… and the tag team champions as the “New Age Idiots”. Mosh played the role not of the Road Dogg, but the Puppy Dogg, whose real name was not Jesse James but “Jerky James”.
And his partner, Bad Ass Billy Gunn? No sirree, that’s The Dumb Ass, Rockabilly…
…a reference to Gunn’s old gimmick that the future Beaver Cleavage thought he’d never live down.
Thrasher delivered the coup de grace, however, with his disparagement of the Bad Ass’s, uh, ass.
“The only reason I have a nice ass”, said the Billy Gunn impersonator, “is because I have implants.” Apparently, for Thrasher, the fact that Billy Gunn had a fine ass was beyond dispute. While Mosh could mock Road Dogg’s non-existent high-pitched voice all he wanted…
…any implication that Billy Gunn’s ass was less than a 9 out of 10 would have made Thrasher look foolish and ruined the audience’s suspension of disbelief. Thus, Thrasher reasoned, Billy Gunn’s ass looked so good that it couldn’t possibly be natural.
It looked like Headbangers’ historic reign was over when they suffered their first defeat as champions to the official WWF Tag Team Champions, the New Age Outlaws.
In a three-way tag match at Survivor Series, the Billy Gunn pinned Mosh to prove not only that his ass was real, but also that the Outlaws were the rightful tag team champions. Strangely, though, Road Dogg & Billy Gunn didn’t show up the next night with both sets of straps.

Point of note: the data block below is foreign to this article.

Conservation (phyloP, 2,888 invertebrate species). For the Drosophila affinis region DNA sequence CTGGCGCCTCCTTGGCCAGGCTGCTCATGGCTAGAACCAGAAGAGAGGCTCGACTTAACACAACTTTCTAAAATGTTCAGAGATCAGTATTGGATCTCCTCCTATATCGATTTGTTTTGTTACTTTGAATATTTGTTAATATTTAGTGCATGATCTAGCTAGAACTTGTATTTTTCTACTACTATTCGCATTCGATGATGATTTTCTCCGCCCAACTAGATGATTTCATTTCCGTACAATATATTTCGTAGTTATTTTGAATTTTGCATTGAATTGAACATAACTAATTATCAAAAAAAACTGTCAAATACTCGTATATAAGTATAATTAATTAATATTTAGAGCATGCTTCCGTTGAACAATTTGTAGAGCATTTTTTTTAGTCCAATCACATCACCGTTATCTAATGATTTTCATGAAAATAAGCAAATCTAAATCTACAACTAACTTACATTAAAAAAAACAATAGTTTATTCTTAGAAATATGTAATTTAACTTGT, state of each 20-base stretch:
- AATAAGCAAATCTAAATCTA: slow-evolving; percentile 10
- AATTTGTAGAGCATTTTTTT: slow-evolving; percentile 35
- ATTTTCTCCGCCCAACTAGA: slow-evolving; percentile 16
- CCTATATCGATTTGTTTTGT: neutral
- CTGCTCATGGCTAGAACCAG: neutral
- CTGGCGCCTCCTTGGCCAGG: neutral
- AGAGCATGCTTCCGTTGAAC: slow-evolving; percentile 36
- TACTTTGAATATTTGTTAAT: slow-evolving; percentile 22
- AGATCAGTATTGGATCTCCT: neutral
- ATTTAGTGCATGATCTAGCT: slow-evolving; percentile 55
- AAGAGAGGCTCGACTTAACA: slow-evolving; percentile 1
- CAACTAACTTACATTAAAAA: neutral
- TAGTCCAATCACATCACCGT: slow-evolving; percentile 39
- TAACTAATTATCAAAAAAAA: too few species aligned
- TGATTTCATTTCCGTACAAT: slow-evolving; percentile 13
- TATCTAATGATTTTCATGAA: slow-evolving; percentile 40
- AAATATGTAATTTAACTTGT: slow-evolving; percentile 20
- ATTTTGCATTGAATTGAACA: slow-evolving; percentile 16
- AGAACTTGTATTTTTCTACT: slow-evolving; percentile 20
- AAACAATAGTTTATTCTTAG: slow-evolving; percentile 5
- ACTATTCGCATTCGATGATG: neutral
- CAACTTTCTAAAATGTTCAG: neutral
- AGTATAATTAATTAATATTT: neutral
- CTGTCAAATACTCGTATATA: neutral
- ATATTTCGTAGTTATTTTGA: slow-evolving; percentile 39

The toy belts wouldn’t reappear until the following month, when the Headbangers, now calling themselves the Tag Team Champions of the Universe, defended against D’Lo Brown.
(D’Lo’s partner Mark Henry was unavailable due to sexual torture)
Shane McMahon put over the titles on commentary on Sunday Night Heat, but erroneously called them, “The Intergalactic Titles”, as if the names were interchangeable. As you’re well aware, the Intergalactic Titles were an entirely separate championship first awarded in a one-night tournament on planet 52 AG-f (“The Rio of the Andromeda Galaxy”).
No great title reign can last forever, and neither did the Headbangers’, which came to an end in early 1999 after Thrasher suffered a knee injury.
So the Tag Team Championship of the Universe just disappeared from TV? Wrong! The Headbangers actually carried on the time-honored tradition of dropping the titles (even joke titles) on the way out…
…with Golga & Kurrgan winning the championships in a match where the secretly-injured Thrasher never tagged in.
The Headbangers were miffed, I guess. But hey, you can’t have a champion who can hardly walk…
…although the WWF did put the title on Giant Silva, as apparently The Oddities held their new titles as a trio via the Freebird Rule.
So laugh all you want (please), but the Tag Team Championship of the Universe was the only belt that Silva ever held, and the last that John Tenta did.
Quick note – with this Thursday being Independence Day in the good ol’ US of A, our next new induction will be posted July 11. We’ll have fun before then here on the site for sure, but we are hoping to get back to our normal Thursday night induction schedule then.